Dynamic Programming
Steps:

Develop a recursive backtracking style algorithm, $A$, for the given problem
 Identify the structure of the subproblems generated by $A$ on an instance, $I$, of size $n$
 Estimate the number of different subproblems as a function of $n$ (i.e. polynomial, exponential, etc)
 If the number of subproblems is small (polynomial) then there is typically a “clean” structure

Rewrite the subproblems in a compact fashion

Rewrite the recursive algorithm in terms of notation for subproblems

Convert $A$ to an iterative algorithm by bottom up evaluation in an appropriate order
 Optimize further with data structures and/or additional ideas
Problem 1: Minimum Alignment
Background: An Alignment between two strings $X$ and $Y$ is placing one word on top of another word with potential gaps in between letters. Gaps in the first word indicate letter insertions, gaps in the second word indicate letter deletions.
Problem Statement: For each mismatch in our alignment, for some $p$ and $q$ in the alphabet, we have a Mismatch Cost $\alpha_{pq}$. For each gap in our alignment we have a Gap Cost $\delta$. Given two words $X$ and $Y$ of sizes $m$ and $n$ respectively, find the alignment with the smallest cost.
 The recursive backtracking algorithm is $Opt(i,j)$, the smallest alignment cost between strings $x_1 … x_i$ and $y_1 … y_j$. We can either insert, delete, or mismatch the last letter in the strings, the minimum alignment is the minimum of these options plus the minimum of the remaining alignment. This yields the following recurrence

Each subproblem reduces the size of $X$ and/or $Y$ by 1, this means we will have at most $O(mn)$ different subproblems.

5. This means the recursive backtracking algorithm can be implemented by filling out an array size $m+1$x$n+1$ by initializing the base cases and computing new array elements by the minimum between previously computed elements.
EDIST(A[1..m],B[1..n])
int M[0..m][0..n]
for i ← 1 to m
M[i][0] ← i*δ
for j ← 1 to n
M[0][j] ← j*δ
for i ← 1 to m
for j ← 1 to n
M[i][j] ← min{COST[A[i]][B[j]]+M[i1][j1],δ+M[i1][j],δ+M[i][j1]}
return M[m][n]
Running time is $O(mn)$. Space used is $O(mn)$.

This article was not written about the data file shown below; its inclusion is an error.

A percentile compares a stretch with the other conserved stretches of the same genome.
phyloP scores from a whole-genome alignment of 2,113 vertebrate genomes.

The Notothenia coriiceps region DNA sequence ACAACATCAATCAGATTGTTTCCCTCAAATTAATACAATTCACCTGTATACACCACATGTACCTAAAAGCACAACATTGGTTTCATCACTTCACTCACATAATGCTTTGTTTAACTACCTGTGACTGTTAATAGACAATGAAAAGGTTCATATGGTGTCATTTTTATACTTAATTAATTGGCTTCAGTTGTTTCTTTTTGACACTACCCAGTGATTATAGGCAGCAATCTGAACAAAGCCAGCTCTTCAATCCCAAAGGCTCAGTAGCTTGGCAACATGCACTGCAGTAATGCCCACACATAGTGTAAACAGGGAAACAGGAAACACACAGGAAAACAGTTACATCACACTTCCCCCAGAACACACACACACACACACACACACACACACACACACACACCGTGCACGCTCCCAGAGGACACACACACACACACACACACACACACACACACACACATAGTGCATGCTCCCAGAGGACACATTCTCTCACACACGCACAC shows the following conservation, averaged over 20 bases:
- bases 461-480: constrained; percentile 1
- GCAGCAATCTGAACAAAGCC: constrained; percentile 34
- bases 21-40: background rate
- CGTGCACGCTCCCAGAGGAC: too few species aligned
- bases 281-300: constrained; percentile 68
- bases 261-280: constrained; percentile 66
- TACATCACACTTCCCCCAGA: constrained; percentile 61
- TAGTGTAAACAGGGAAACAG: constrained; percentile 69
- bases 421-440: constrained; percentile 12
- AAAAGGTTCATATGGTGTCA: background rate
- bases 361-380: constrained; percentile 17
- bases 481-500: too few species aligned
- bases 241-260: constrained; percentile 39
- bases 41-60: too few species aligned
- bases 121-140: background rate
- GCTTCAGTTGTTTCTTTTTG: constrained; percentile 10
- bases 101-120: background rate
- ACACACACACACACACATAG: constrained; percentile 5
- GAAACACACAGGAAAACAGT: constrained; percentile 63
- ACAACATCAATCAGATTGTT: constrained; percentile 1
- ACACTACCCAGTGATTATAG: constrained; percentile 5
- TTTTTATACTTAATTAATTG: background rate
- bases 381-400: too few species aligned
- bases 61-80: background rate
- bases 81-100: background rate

When computing an array element, the algorithm only uses the current and previous column (or row). Therefore we can store only the current and previous column (or row). Adding this change in results in space used being $O(\min(m,n))$.
Problem 2: Longest Common Subsequence
Problem Statement: Find the longest common subsequence between two strings, $X$ and $Y$.
 The recursive backtracking algorithm is $LCS(i,j)$, the longest common subsequence between strings $x_1 … x_i$ and $y_1 … y_j$. We can either choose to skip the last letter of $X$, skip the last letter of $Y$ or, if the last letters are the same, include the letters in the subsequence. This yields the following recurrence

Each subproblem reduces the size of $X$ and/or $Y$ by 1, this means we will have at most $O(mn)$ different subproblems.

5. This means the recursive backtracking algorithm can be implemented by filling out an array size $m+1$x$n+1$ by initializing the base cases and computing new array elements by the minimum between previously computed elements.
LCS(A[1..m],B[1..n])
int M[0..m][0..n]
for i ← 1 to m
M[i][0] ← 0
for j ← 1 to n
M[0][j] ← 0
for i ← 1 to m
for j ← 1 to n
K ← max{M[i1][j],M[i][j1]}
M[i][j] ← K
if A[i]=B[j]
M[i][j] ← max{K,1+M[i1][j1]}
return M[m][n]
Running time is $O(mn)$. Space used is $O(mn)$.
 This problem can be formulated as the problem in example 1. Set the Mismatch Cost for two different letters is set to $+\infty$ and set to $1$ for two identical letters. Set the Gap Cost to $1$. The result is that the alignment will never mismatch two different letters so the longest common subsequence is the minimum alignment cost minus the number of gaps.
Even more DP problems!
Our very own Hamza Husain has dedicated himself to giving you even more DP problems for practice:
Additional Resources
 Textbooks
 Erickson, Jeff. Algorithms
 Skiena, Steven. The Algorithms Design Manual
 Chapter 10.2  Approximate String Matching
 Sedgewick, Robert and Wayne, Kevin. Algorithms (Forth Edition)
 Chapter 6  Suffix Arrays
 Cormen, Thomas, et al. Algorithms (Forth Edition)
 Chapter 14  Dynamic Programming
 Chapter 14.4  Longest Common Subsequence
 Sariel’s Lecture 14
 Edit distance is also referred to as Levenshtein distance
 Closely related is the NeedlemanWunsch Algorithm